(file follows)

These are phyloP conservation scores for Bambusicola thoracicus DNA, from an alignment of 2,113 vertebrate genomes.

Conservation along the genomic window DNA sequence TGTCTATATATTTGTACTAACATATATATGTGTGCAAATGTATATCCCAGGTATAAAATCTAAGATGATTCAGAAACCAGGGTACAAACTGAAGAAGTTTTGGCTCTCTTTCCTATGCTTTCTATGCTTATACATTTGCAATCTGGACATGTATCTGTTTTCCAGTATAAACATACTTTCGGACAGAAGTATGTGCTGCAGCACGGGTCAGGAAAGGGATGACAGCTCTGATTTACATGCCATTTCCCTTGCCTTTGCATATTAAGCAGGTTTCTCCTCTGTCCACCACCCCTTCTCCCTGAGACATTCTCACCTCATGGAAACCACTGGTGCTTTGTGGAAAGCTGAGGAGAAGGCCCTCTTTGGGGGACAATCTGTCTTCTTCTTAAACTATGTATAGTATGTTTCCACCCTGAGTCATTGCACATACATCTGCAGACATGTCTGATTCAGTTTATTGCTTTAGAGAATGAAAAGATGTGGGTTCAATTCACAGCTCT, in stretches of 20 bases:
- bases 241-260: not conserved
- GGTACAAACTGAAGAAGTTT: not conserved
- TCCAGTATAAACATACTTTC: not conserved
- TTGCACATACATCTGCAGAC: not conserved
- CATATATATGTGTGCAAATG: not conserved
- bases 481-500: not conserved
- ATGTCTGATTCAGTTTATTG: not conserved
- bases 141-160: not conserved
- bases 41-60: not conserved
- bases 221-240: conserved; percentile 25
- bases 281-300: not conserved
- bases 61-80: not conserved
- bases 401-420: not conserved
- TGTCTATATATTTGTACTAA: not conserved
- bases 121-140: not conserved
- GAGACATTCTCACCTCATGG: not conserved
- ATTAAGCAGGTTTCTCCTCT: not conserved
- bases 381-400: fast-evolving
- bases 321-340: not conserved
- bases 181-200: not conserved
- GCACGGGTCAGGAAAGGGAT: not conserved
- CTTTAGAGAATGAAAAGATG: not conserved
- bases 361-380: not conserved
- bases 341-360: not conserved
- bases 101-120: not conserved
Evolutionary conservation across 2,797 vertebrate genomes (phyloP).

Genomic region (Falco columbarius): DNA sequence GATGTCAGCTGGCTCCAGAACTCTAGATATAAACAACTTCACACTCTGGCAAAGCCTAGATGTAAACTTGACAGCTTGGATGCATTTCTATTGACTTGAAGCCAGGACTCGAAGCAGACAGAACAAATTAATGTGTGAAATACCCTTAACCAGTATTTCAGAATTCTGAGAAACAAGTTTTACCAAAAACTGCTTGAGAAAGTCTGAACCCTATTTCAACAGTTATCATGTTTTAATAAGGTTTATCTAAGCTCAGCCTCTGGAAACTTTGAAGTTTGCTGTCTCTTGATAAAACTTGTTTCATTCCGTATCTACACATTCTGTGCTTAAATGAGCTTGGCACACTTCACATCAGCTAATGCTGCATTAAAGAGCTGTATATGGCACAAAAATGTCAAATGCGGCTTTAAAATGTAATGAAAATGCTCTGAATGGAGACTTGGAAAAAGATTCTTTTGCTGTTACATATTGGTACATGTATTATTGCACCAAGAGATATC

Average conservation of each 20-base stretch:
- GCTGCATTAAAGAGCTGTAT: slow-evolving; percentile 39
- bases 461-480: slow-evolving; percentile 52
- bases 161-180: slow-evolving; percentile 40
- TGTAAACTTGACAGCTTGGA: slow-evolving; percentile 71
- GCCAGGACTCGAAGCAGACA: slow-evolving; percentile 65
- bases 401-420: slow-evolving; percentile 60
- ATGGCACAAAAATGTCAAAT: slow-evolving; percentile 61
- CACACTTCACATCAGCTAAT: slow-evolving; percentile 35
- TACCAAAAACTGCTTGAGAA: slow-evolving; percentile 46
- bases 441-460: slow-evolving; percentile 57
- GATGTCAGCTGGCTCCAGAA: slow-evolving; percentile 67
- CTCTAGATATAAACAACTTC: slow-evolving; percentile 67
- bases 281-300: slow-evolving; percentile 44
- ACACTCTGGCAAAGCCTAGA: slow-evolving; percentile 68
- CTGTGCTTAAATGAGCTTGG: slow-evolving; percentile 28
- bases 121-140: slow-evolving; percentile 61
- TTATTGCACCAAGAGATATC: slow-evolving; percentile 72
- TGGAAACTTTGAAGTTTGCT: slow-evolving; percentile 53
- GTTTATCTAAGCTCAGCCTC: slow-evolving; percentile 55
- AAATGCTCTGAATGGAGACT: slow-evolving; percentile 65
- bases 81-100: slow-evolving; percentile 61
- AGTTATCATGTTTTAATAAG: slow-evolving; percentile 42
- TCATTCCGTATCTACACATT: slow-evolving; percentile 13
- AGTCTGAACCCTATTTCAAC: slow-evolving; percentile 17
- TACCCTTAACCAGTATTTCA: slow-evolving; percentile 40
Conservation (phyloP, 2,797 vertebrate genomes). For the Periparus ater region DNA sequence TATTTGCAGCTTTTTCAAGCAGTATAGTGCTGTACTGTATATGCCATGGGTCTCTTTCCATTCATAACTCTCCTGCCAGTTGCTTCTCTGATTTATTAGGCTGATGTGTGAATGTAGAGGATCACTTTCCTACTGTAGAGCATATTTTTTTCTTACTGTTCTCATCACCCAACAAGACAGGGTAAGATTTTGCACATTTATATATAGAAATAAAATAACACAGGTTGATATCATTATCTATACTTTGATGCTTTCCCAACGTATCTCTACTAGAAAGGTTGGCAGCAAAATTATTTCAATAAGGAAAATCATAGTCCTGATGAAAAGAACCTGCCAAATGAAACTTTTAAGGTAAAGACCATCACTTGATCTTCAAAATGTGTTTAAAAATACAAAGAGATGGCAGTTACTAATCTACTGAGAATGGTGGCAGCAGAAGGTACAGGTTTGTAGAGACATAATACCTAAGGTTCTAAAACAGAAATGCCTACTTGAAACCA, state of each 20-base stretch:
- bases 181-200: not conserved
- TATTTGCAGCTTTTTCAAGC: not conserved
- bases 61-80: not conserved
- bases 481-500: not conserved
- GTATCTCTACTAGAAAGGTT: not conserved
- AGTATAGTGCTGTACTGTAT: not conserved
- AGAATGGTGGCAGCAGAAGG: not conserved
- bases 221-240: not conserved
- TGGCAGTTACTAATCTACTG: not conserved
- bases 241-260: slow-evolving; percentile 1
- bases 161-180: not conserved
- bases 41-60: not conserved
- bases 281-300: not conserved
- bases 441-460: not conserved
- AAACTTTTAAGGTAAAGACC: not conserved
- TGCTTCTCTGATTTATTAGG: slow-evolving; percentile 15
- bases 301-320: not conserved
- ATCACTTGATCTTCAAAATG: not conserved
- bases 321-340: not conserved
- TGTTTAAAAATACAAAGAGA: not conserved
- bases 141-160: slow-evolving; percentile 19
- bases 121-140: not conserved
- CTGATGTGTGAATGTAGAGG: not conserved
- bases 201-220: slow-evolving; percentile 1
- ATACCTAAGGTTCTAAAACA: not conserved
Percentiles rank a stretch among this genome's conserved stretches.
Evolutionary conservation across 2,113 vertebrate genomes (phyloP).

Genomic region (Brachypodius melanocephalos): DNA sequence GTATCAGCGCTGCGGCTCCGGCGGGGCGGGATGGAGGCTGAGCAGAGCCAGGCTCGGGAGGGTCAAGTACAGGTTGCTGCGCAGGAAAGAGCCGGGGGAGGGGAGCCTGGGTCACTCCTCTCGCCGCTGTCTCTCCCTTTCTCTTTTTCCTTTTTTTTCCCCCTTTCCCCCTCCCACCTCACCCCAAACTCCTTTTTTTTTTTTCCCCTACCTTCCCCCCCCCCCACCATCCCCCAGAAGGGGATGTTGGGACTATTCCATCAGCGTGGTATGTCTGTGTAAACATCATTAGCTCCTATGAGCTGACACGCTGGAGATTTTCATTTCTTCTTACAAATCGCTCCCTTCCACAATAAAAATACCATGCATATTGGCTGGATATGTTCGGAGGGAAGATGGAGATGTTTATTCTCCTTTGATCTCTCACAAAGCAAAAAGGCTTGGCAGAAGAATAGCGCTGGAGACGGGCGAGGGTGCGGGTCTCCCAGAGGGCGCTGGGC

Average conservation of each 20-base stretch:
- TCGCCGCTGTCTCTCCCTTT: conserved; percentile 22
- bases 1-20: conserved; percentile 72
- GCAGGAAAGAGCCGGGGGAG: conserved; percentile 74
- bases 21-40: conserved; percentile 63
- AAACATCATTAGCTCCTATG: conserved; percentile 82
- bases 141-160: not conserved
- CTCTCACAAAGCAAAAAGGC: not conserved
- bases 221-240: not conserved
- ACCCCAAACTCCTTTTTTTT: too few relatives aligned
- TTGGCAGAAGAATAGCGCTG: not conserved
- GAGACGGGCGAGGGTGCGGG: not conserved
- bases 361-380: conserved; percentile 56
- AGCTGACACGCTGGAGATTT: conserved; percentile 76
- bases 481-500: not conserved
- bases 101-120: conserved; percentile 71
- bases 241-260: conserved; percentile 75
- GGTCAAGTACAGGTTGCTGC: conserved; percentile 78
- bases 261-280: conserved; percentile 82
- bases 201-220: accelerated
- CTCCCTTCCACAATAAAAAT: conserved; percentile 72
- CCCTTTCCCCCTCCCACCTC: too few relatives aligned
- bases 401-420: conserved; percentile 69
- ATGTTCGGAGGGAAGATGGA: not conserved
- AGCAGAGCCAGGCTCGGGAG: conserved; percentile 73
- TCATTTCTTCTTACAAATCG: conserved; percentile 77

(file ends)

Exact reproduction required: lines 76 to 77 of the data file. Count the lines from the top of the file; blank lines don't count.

- TGTTTAAAAATACAAAGAGA: not conserved
- bases 141-160: slow-evolving; percentile 19